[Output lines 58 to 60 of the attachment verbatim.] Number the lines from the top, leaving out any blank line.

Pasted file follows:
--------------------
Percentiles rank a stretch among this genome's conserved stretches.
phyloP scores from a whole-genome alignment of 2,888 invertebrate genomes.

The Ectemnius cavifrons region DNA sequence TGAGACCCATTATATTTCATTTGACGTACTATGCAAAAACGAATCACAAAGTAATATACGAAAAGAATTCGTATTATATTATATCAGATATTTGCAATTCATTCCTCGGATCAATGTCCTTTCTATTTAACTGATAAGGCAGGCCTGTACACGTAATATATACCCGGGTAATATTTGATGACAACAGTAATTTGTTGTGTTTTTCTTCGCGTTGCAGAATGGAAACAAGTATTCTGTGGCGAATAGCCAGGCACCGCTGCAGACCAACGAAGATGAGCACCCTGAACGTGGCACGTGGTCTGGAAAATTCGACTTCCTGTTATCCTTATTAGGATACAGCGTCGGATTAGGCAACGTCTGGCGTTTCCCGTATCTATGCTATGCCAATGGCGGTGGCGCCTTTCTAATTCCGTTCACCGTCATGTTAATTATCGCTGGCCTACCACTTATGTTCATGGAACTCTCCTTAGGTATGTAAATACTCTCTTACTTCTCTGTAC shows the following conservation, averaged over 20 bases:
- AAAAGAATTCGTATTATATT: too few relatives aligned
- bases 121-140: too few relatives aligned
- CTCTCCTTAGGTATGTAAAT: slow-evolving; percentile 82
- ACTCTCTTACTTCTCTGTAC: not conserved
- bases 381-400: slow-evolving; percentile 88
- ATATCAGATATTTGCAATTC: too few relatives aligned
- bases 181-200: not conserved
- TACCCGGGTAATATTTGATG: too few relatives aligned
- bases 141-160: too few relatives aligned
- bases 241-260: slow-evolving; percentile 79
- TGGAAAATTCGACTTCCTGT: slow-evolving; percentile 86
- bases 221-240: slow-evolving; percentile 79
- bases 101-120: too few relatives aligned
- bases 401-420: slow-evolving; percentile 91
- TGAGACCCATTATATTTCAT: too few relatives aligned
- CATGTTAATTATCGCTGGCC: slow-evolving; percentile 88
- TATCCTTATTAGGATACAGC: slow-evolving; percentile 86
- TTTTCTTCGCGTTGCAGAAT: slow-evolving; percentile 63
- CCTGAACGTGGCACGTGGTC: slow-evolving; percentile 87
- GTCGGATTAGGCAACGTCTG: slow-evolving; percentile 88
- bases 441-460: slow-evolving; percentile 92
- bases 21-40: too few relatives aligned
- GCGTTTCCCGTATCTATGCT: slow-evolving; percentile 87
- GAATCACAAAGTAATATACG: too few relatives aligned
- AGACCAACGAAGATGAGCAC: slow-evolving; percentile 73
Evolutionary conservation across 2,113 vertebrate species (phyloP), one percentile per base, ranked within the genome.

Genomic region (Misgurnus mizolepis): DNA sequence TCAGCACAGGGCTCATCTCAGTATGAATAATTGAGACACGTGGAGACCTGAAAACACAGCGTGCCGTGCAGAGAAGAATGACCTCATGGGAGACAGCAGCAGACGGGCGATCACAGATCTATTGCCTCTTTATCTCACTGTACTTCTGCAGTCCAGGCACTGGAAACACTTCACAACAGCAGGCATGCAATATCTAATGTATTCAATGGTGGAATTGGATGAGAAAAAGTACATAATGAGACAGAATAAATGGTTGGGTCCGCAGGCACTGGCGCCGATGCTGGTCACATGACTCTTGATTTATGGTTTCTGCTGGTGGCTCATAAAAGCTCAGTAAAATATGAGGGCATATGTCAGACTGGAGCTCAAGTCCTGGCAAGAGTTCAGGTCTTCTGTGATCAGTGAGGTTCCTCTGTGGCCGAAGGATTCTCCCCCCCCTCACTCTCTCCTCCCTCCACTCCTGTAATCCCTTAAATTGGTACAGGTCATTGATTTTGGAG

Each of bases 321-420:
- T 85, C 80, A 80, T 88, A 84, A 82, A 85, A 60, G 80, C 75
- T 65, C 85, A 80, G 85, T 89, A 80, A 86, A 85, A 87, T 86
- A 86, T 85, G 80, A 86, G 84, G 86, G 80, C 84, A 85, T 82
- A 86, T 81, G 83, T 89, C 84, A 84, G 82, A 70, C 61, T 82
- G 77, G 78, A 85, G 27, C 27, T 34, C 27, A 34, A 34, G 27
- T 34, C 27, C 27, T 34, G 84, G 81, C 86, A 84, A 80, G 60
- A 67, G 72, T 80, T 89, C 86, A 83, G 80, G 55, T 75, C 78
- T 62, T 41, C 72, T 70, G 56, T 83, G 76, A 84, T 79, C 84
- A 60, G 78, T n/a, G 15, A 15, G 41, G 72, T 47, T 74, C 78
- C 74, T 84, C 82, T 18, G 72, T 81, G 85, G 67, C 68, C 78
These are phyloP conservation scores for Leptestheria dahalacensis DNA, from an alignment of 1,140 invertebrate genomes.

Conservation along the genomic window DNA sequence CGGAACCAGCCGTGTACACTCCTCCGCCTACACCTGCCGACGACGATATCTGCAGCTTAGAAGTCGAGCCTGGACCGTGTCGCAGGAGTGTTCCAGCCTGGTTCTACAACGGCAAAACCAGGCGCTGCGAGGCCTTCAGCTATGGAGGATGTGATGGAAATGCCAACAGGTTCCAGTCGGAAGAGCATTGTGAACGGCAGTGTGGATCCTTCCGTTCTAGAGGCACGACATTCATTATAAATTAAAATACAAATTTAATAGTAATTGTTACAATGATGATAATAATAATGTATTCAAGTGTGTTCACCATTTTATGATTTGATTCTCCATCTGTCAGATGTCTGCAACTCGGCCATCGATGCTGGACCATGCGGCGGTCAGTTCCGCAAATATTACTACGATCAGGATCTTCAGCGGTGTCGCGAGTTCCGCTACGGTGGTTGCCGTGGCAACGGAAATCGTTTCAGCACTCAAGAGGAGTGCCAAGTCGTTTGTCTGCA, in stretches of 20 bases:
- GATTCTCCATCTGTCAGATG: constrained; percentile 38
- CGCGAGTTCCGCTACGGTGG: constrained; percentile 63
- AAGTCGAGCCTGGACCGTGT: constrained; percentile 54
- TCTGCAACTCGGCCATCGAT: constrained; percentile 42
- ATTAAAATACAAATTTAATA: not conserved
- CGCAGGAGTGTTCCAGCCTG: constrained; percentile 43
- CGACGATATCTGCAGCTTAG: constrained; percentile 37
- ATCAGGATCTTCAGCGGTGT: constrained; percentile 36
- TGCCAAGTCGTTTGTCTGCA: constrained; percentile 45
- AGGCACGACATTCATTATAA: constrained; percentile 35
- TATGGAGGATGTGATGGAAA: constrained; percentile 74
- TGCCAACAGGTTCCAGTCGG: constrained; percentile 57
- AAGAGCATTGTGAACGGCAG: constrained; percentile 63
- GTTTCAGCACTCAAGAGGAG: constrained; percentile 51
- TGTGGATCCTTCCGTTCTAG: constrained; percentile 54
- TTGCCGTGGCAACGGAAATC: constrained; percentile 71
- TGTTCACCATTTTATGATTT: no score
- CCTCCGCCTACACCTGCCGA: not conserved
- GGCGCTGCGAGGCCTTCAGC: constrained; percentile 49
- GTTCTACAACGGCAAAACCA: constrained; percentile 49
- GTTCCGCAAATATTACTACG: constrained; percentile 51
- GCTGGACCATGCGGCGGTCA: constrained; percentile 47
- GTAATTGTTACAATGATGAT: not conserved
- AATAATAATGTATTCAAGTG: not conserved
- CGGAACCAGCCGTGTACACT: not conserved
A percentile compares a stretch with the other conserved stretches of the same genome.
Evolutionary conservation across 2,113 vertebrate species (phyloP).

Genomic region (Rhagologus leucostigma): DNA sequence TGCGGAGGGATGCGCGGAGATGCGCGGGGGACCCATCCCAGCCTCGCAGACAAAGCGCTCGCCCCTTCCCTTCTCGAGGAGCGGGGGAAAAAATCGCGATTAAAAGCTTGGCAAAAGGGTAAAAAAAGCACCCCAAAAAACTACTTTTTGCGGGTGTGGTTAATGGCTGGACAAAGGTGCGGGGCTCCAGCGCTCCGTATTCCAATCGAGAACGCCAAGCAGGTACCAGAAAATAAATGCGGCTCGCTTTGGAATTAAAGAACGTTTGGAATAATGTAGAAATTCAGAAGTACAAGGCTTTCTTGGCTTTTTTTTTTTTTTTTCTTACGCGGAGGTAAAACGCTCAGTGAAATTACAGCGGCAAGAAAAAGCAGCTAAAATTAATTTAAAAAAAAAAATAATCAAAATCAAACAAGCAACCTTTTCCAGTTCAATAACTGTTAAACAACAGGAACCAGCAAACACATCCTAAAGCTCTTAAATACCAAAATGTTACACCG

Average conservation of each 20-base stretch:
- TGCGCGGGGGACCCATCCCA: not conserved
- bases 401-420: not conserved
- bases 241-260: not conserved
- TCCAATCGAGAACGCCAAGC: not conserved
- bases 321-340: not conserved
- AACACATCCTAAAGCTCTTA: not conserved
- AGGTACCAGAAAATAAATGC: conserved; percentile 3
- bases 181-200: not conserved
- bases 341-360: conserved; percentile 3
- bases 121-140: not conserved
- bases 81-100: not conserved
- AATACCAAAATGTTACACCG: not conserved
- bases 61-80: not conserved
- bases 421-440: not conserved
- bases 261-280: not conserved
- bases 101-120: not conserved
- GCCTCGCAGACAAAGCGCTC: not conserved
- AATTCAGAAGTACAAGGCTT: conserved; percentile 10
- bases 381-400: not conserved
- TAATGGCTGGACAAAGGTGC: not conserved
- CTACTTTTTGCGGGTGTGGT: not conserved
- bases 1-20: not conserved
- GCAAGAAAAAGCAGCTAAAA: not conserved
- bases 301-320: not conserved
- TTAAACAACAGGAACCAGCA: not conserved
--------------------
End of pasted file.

- TGTGGATCCTTCCGTTCTAG: constrained; percentile 54
- TTGCCGTGGCAACGGAAATC: constrained; percentile 71
- TGTTCACCATTTTATGATTT: no score